When the Start-up Visa was announced in 2013 as a pilot to bring promising entrepreneurs and their companies to Canada, the then-Conservative government bought a billboard in California. The sign, on the highway between Silicon Valley and the San Francisco International Airport, read “H-1B Problems? Pivot to Canada,” a reference to the popular U.S. skilled-worker program.
Then-immigration minister Jason Kenney said the initiative, which allotted 2,750 spots per year for entrepreneurs and their dependents, would “help make Canada the destination of choice for the world’s best and brightest to launch their companies.”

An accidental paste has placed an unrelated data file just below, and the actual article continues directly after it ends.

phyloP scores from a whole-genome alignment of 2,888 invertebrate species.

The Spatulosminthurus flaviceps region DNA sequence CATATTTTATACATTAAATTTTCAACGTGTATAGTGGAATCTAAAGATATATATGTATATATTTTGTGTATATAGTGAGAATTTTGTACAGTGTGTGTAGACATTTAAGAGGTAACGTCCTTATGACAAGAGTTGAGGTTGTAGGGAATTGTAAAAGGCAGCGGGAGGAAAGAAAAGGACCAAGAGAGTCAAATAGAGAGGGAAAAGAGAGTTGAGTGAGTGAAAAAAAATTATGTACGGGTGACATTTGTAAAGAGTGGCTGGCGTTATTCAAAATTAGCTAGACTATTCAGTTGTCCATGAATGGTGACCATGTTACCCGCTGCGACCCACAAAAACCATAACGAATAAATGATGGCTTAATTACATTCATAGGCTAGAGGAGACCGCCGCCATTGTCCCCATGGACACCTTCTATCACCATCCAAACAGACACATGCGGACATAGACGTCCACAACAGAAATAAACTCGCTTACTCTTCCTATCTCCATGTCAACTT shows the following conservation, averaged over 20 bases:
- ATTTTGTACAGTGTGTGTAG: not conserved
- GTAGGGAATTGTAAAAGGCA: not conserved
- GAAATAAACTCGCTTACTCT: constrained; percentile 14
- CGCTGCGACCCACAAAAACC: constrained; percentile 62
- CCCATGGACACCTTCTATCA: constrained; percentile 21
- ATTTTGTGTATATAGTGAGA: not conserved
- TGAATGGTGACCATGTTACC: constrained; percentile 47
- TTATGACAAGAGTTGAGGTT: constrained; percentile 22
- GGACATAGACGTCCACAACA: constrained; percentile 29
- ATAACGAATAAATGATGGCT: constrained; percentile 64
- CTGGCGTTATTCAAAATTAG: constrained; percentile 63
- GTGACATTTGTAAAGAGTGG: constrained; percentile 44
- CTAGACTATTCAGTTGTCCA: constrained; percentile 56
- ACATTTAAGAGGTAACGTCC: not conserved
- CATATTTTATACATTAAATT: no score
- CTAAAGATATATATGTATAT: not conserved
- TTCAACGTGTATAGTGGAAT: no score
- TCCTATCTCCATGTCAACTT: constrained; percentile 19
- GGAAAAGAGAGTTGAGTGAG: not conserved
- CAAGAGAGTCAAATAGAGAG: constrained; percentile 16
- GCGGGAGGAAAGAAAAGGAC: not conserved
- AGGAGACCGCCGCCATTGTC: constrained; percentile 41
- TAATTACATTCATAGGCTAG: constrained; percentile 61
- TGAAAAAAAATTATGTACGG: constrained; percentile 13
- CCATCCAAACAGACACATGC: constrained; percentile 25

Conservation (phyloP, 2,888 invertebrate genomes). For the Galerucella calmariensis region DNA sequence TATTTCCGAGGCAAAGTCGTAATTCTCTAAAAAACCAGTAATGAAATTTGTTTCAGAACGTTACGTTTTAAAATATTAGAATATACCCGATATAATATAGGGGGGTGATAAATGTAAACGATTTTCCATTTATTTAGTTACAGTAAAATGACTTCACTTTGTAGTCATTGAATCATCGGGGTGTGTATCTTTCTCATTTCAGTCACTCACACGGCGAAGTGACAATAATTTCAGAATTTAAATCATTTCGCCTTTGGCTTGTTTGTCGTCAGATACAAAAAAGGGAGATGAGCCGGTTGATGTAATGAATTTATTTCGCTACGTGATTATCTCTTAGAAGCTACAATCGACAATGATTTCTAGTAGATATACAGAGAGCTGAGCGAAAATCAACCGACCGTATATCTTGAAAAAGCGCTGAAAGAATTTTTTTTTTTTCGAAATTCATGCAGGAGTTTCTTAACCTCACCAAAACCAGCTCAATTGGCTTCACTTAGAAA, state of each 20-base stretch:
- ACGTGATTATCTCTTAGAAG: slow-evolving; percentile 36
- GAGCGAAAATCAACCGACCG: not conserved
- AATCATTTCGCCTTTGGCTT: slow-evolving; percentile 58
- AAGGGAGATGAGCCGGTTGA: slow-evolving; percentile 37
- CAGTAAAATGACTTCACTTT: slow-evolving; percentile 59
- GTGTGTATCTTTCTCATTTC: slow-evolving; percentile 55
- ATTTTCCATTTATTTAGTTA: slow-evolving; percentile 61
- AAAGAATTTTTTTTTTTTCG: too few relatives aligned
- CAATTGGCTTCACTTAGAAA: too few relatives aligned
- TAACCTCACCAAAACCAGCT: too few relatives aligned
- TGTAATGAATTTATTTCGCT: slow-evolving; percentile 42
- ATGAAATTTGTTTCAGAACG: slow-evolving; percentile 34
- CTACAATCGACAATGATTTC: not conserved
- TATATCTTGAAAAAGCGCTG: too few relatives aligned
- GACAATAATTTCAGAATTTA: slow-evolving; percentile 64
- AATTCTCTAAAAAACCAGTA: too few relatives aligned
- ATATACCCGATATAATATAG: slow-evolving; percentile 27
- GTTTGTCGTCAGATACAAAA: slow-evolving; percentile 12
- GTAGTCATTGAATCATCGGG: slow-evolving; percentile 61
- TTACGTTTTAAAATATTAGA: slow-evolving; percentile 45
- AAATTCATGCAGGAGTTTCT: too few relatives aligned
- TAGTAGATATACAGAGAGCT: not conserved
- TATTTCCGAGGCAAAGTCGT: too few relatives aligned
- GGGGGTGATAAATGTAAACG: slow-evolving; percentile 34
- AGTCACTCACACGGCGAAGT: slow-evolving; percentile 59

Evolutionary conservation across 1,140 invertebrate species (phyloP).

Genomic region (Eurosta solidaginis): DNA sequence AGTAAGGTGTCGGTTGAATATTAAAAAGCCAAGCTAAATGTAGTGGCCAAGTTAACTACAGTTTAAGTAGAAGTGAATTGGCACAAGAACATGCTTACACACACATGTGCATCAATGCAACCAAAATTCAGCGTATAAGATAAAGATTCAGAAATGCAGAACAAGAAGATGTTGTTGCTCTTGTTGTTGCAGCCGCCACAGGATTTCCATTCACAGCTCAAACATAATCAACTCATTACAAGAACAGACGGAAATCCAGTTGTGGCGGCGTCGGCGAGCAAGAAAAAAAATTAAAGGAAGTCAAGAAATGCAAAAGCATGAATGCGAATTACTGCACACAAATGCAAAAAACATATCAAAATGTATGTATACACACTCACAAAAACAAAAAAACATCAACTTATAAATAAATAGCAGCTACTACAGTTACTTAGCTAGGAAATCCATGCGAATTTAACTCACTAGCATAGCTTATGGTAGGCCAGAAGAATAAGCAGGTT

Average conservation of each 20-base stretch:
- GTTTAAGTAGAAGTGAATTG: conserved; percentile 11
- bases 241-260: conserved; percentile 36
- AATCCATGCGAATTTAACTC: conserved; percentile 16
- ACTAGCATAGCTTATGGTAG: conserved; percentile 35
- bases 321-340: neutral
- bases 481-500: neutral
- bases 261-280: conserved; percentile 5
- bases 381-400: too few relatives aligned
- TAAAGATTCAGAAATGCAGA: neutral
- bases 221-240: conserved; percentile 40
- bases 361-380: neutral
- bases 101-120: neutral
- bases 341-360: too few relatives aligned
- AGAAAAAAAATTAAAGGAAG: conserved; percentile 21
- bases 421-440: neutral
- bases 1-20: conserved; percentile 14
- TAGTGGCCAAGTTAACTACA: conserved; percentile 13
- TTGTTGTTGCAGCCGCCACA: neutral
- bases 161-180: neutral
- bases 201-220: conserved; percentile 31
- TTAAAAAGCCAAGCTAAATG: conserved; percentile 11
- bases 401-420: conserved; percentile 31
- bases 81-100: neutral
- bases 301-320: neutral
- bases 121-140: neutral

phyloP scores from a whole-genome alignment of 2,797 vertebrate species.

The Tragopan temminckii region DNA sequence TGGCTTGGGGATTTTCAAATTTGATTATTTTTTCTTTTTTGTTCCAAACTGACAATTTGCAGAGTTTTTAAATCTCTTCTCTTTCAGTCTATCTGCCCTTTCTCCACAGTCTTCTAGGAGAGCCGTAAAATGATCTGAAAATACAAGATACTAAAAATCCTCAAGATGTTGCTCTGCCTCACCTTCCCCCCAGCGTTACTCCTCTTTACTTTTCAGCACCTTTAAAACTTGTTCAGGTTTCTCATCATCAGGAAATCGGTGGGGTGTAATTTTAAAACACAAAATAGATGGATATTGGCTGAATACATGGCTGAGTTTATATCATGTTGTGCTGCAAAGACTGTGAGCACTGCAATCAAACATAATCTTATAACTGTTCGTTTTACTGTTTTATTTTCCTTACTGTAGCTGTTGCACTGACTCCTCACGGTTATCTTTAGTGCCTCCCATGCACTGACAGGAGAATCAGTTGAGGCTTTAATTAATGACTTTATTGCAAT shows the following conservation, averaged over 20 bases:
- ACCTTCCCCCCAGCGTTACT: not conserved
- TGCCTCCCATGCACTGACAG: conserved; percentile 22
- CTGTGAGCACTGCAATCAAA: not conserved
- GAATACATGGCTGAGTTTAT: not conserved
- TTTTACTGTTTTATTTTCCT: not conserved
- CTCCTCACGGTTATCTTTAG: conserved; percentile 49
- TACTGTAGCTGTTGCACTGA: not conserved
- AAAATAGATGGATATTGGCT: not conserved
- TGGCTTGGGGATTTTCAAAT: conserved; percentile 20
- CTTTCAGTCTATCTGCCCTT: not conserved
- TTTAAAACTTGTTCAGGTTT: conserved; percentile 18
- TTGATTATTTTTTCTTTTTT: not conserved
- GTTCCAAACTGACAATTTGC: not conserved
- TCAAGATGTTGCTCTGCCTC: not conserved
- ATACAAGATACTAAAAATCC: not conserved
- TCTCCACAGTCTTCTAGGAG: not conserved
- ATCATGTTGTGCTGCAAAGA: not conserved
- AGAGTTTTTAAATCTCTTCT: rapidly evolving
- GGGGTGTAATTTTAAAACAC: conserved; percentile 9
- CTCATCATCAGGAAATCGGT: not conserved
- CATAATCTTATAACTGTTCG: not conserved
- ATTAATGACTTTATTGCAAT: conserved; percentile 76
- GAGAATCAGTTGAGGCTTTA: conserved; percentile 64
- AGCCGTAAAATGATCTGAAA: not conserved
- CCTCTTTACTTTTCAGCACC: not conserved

While there’s been an uptick in the past two years, just 666 people between 2014 and 2018 have received permanent residence under the program—about a quarter of one year’s allocation, according to data provided to The Logic by Immigration, Refugees and Citizenship Canada (IRCC). British Columbia and Ontario are soaking up more than three-quarters, or 79.7 per cent, of the founders—and the promising businesses they’re creating.